This paper aims to examine the relationship between husband’s education and his wife’s earnings. The study builds upon previous literature revolving around the relationship between a woman’s human capital and her husband’s earnings. Using pooled cross-sectional data from the Current Population Survey (CPS), I adjust the OLS wage model to estimate whether a man’s human capital has positive effects on his wife’s earnings. Two major hypotheses concerning the correlation between spousal education and earnings are cross-productivity effect between couples and assortative mating. Using the original regression model, I also estimate a sub-sample designed to restrict the effects of positive assortative mating. Finally, the result suggests that there is strong evidence for the positive effect of husband’s education on his wife’s earnings.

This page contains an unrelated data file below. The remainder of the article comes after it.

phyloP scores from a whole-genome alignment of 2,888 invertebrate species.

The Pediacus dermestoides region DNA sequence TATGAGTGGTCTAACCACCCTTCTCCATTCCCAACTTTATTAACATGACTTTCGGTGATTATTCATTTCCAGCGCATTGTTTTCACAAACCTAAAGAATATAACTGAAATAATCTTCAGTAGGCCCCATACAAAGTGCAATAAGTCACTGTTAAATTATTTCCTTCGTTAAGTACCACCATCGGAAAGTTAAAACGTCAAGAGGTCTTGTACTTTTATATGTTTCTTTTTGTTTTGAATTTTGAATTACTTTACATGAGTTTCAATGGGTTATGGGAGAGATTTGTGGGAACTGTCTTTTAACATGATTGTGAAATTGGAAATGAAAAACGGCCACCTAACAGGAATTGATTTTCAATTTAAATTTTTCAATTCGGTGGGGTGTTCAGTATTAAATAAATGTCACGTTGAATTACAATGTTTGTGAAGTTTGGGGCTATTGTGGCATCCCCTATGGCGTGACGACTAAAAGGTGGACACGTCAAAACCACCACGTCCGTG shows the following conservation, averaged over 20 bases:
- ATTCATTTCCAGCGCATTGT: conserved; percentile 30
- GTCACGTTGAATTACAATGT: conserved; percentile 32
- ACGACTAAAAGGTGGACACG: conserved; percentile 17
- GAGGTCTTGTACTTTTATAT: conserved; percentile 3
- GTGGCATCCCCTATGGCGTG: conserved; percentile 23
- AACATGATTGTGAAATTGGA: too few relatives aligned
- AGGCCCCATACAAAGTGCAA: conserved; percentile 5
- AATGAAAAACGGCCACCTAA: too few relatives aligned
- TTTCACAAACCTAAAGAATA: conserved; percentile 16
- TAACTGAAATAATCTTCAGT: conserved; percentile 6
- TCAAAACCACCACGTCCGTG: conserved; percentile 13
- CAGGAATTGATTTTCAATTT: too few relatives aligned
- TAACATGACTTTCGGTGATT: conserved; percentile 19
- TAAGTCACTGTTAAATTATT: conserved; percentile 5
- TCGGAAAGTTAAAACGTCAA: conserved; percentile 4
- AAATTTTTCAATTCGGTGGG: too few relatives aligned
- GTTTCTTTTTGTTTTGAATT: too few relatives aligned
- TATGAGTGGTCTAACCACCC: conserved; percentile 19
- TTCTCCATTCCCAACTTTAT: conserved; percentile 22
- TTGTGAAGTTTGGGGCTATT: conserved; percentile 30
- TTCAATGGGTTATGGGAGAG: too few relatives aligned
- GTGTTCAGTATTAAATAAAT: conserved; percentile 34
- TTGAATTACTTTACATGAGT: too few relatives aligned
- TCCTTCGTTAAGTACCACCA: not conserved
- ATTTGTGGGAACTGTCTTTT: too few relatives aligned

"Effects of Husband’s Education on Wife’s Earnings: The Recent Evidence,"
Gettysburg Economic Review:
Vol. 8, Article 4.
Available at: http://cupola.gettysburg.edu/ger/vol8/iss1/4